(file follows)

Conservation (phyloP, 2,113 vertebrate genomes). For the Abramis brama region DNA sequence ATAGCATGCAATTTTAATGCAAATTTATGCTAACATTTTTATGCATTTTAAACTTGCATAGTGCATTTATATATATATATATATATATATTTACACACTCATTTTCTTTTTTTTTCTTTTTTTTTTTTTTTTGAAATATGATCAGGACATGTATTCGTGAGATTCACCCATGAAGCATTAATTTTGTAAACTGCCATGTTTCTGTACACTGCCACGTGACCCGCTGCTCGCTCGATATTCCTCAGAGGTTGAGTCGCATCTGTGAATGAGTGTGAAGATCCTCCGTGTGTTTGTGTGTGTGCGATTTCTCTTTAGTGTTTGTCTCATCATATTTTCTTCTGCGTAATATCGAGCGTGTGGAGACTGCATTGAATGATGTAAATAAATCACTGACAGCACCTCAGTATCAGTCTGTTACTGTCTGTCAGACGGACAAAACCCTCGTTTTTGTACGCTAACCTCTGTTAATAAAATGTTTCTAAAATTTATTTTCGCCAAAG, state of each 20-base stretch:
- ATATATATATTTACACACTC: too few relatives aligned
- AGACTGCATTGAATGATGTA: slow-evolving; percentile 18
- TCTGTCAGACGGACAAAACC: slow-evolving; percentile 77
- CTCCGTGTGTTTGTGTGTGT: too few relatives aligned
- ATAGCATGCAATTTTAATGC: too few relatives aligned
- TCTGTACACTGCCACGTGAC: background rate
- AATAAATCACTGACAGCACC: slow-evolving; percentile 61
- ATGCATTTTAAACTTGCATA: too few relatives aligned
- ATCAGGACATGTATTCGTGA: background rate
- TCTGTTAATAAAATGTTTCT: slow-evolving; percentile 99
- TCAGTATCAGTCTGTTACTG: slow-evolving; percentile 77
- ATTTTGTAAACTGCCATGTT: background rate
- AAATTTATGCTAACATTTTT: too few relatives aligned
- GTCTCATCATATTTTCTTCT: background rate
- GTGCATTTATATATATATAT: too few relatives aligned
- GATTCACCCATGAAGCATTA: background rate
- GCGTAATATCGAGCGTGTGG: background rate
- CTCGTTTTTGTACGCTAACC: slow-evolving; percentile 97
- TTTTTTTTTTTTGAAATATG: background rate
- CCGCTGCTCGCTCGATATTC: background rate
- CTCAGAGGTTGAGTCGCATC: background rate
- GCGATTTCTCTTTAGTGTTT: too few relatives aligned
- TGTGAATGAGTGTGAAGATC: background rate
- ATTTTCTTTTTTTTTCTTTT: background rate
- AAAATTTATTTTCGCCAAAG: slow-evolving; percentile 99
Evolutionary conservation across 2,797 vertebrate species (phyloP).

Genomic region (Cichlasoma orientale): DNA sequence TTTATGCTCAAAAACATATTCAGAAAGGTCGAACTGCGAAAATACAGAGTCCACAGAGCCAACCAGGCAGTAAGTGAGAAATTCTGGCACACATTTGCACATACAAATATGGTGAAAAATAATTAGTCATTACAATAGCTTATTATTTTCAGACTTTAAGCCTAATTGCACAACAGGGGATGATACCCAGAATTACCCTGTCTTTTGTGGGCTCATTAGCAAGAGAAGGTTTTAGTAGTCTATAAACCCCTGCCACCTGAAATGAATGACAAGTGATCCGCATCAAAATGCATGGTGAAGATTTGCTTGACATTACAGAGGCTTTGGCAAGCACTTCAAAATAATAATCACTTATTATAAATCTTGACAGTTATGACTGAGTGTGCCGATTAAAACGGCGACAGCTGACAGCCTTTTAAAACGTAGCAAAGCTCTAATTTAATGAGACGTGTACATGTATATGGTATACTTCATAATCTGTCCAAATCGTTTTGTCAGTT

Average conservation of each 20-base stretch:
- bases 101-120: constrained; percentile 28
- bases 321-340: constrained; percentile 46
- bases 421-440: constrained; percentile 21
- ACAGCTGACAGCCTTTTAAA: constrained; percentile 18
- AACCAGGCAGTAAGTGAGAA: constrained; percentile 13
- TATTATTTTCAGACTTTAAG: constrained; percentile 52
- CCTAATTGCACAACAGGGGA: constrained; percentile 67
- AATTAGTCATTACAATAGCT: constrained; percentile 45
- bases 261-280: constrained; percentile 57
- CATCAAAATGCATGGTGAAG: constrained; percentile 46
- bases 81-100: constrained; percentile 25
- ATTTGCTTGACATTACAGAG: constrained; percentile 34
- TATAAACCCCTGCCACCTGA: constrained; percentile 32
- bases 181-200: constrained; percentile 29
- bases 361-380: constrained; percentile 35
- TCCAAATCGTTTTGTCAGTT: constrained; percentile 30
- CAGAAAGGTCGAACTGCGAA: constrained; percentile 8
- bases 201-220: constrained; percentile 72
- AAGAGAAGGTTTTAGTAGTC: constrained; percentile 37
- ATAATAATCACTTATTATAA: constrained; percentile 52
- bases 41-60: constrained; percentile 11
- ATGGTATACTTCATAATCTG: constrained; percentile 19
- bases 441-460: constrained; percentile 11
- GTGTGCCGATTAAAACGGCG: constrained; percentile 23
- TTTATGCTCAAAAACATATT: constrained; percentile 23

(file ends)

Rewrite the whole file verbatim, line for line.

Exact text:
Conservation (phyloP, 2,113 vertebrate genomes). For the Abramis brama region DNA sequence ATAGCATGCAATTTTAATGCAAATTTATGCTAACATTTTTATGCATTTTAAACTTGCATAGTGCATTTATATATATATATATATATATATTTACACACTCATTTTCTTTTTTTTTCTTTTTTTTTTTTTTTTGAAATATGATCAGGACATGTATTCGTGAGATTCACCCATGAAGCATTAATTTTGTAAACTGCCATGTTTCTGTACACTGCCACGTGACCCGCTGCTCGCTCGATATTCCTCAGAGGTTGAGTCGCATCTGTGAATGAGTGTGAAGATCCTCCGTGTGTTTGTGTGTGTGCGATTTCTCTTTAGTGTTTGTCTCATCATATTTTCTTCTGCGTAATATCGAGCGTGTGGAGACTGCATTGAATGATGTAAATAAATCACTGACAGCACCTCAGTATCAGTCTGTTACTGTCTGTCAGACGGACAAAACCCTCGTTTTTGTACGCTAACCTCTGTTAATAAAATGTTTCTAAAATTTATTTTCGCCAAAG, state of each 20-base stretch:
- ATATATATATTTACACACTC: too few relatives aligned
- AGACTGCATTGAATGATGTA: slow-evolving; percentile 18
- TCTGTCAGACGGACAAAACC: slow-evolving; percentile 77
- CTCCGTGTGTTTGTGTGTGT: too few relatives aligned
- ATAGCATGCAATTTTAATGC: too few relatives aligned
- TCTGTACACTGCCACGTGAC: background rate
- AATAAATCACTGACAGCACC: slow-evolving; percentile 61
- ATGCATTTTAAACTTGCATA: too few relatives aligned
- ATCAGGACATGTATTCGTGA: background rate
- TCTGTTAATAAAATGTTTCT: slow-evolving; percentile 99
- TCAGTATCAGTCTGTTACTG: slow-evolving; percentile 77
- ATTTTGTAAACTGCCATGTT: background rate
- AAATTTATGCTAACATTTTT: too few relatives aligned
- GTCTCATCATATTTTCTTCT: background rate
- GTGCATTTATATATATATAT: too few relatives aligned
- GATTCACCCATGAAGCATTA: background rate
- GCGTAATATCGAGCGTGTGG: background rate
- CTCGTTTTTGTACGCTAACC: slow-evolving; percentile 97
- TTTTTTTTTTTTGAAATATG: background rate
- CCGCTGCTCGCTCGATATTC: background rate
- CTCAGAGGTTGAGTCGCATC: background rate
- GCGATTTCTCTTTAGTGTTT: too few relatives aligned
- TGTGAATGAGTGTGAAGATC: background rate
- ATTTTCTTTTTTTTTCTTTT: background rate
- AAAATTTATTTTCGCCAAAG: slow-evolving; percentile 99
Evolutionary conservation across 2,797 vertebrate species (phyloP).

Genomic region (Cichlasoma orientale): DNA sequence TTTATGCTCAAAAACATATTCAGAAAGGTCGAACTGCGAAAATACAGAGTCCACAGAGCCAACCAGGCAGTAAGTGAGAAATTCTGGCACACATTTGCACATACAAATATGGTGAAAAATAATTAGTCATTACAATAGCTTATTATTTTCAGACTTTAAGCCTAATTGCACAACAGGGGATGATACCCAGAATTACCCTGTCTTTTGTGGGCTCATTAGCAAGAGAAGGTTTTAGTAGTCTATAAACCCCTGCCACCTGAAATGAATGACAAGTGATCCGCATCAAAATGCATGGTGAAGATTTGCTTGACATTACAGAGGCTTTGGCAAGCACTTCAAAATAATAATCACTTATTATAAATCTTGACAGTTATGACTGAGTGTGCCGATTAAAACGGCGACAGCTGACAGCCTTTTAAAACGTAGCAAAGCTCTAATTTAATGAGACGTGTACATGTATATGGTATACTTCATAATCTGTCCAAATCGTTTTGTCAGTT

Average conservation of each 20-base stretch:
- bases 101-120: constrained; percentile 28
- bases 321-340: constrained; percentile 46
- bases 421-440: constrained; percentile 21
- ACAGCTGACAGCCTTTTAAA: constrained; percentile 18
- AACCAGGCAGTAAGTGAGAA: constrained; percentile 13
- TATTATTTTCAGACTTTAAG: constrained; percentile 52
- CCTAATTGCACAACAGGGGA: constrained; percentile 67
- AATTAGTCATTACAATAGCT: constrained; percentile 45
- bases 261-280: constrained; percentile 57
- CATCAAAATGCATGGTGAAG: constrained; percentile 46
- bases 81-100: constrained; percentile 25
- ATTTGCTTGACATTACAGAG: constrained; percentile 34
- TATAAACCCCTGCCACCTGA: constrained; percentile 32
- bases 181-200: constrained; percentile 29
- bases 361-380: constrained; percentile 35
- TCCAAATCGTTTTGTCAGTT: constrained; percentile 30
- CAGAAAGGTCGAACTGCGAA: constrained; percentile 8
- bases 201-220: constrained; percentile 72
- AAGAGAAGGTTTTAGTAGTC: constrained; percentile 37
- ATAATAATCACTTATTATAA: constrained; percentile 52
- bases 41-60: constrained; percentile 11
- ATGGTATACTTCATAATCTG: constrained; percentile 19
- bases 441-460: constrained; percentile 11
- GTGTGCCGATTAAAACGGCG: constrained; percentile 23
- TTTATGCTCAAAAACATATT: constrained; percentile 23